From Marbella to Malaga


When you are heading to wards Malaga it will be the chance for you to visit the birth town of Pablo Picasso. It has an intriguing mix of modern and historic influences within the city, it is the 6th largest within Spain and is metropolian. It has an impressive array of bars and clubs ready to accommodate your needs.

Things to do
You will have a host of things to keep yourself busy when you travel to Malaga from Marbella. One good example takes on a religious theme. The Cathedral, for example, was begun in the 16th century and it took two centuries to complete some parts. It even takes on the nickname 'The one-armed' because only one of two planned towers was constructed. The combination of the different completion dates means the cathedral takes on three styles of architecture - Gothic, Renaissance and Baroque - , which is rather unique.

Another historical piece that takes on its fair share of age, the Roman Theatre was home to audiences seeking entertainment ,2000 years ago, making it a charming place to get a couple of photos. To think that there would have been someone sitting where you will be two thousand year prior will stir your imagination.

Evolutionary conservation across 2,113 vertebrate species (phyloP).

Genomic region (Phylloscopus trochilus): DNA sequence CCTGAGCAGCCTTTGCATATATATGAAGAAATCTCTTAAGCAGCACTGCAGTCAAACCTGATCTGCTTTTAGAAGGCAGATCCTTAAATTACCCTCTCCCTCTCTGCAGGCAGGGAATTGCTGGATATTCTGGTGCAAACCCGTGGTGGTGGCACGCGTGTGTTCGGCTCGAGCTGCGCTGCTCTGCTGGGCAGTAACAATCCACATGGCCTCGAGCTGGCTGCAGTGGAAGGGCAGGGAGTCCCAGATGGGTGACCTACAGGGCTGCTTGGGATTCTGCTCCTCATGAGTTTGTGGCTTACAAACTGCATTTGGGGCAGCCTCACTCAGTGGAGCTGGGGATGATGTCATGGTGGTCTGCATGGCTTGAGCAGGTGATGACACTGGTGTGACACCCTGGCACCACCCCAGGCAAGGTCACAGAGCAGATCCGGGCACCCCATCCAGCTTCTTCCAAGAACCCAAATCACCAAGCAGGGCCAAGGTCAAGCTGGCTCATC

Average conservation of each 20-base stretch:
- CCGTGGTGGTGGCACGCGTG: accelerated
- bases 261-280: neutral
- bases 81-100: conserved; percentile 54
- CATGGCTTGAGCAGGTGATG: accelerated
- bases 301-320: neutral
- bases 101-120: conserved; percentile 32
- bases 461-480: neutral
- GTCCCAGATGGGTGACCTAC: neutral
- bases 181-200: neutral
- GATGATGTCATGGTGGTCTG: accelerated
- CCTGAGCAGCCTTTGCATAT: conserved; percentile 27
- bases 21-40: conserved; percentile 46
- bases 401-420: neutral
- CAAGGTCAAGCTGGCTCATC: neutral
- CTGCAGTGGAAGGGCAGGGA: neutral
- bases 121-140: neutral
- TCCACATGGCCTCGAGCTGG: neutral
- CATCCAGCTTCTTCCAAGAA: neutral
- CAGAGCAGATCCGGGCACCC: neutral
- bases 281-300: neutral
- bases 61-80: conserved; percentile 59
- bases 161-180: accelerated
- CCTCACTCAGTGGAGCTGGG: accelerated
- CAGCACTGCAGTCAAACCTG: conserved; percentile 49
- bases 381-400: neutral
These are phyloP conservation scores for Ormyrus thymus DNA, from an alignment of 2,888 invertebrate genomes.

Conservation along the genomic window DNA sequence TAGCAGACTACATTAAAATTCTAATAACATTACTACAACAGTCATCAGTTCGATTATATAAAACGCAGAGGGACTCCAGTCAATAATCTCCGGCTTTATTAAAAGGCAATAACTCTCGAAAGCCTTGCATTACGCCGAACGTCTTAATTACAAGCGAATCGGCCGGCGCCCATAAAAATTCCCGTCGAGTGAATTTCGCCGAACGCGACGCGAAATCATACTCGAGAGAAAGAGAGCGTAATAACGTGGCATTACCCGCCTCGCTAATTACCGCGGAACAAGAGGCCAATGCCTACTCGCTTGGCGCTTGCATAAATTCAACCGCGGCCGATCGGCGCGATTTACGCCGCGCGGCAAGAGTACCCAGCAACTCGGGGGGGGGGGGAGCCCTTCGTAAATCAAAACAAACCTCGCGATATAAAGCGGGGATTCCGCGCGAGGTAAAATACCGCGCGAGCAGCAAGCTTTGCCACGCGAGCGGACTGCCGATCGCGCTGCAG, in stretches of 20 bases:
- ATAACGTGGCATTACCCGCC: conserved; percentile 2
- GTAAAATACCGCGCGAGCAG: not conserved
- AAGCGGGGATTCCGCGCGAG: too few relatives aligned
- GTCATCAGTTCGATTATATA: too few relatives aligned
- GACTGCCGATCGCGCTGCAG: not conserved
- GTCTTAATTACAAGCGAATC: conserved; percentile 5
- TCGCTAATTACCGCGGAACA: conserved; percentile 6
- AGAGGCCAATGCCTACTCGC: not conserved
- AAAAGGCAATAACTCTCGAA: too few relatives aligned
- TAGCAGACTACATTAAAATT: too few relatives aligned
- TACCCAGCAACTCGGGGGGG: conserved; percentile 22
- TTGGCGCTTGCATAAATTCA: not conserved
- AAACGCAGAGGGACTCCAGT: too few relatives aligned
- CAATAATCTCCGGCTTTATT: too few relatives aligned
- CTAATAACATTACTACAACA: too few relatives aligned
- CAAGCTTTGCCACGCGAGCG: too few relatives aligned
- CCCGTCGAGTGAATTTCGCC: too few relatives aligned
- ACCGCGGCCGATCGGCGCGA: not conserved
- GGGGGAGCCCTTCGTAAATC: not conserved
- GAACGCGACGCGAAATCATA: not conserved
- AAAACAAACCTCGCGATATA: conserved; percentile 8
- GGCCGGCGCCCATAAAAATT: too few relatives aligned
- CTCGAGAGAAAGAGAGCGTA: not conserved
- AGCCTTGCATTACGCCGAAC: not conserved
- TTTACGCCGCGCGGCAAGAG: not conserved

As previously mentioned, Malaga is the birthplace of Pablo Picasso and there is a museum dedicated to him which has over two hundred pieces donated by members of his family. It isn't necessarily something you should trade for the beach but does play home to some interesting pieces that show the artist's range over the many years he produced work. Named appropriately the Museo Picasso Malaga, it's located in the Palacio de Buenavista and is definitely worth a look.

It's worth mentioning that there's a favourable golf course for those interested in a quick round of 18 in between the touring of the sights. Named Santana Golf and Country Club, it has a set of hazards that keeps each hole refreshingly unique; just be sure to pack a few extra golf balls in case your shots become too daring!

Malaga wines
Think of Spanish wines and Malaga might not be the name that most naturally will come to mind – but this might well be a trend on the changing: once among the most internationally reputed wines in Europe, Designation of Origin Malaga used to be akin to saying "excellence". Ravished by disease in the XIX centuries, the vineyards of Malaga have come back to their ancient glory in recent times, earning a reputation for their sweet and refreshing flavour.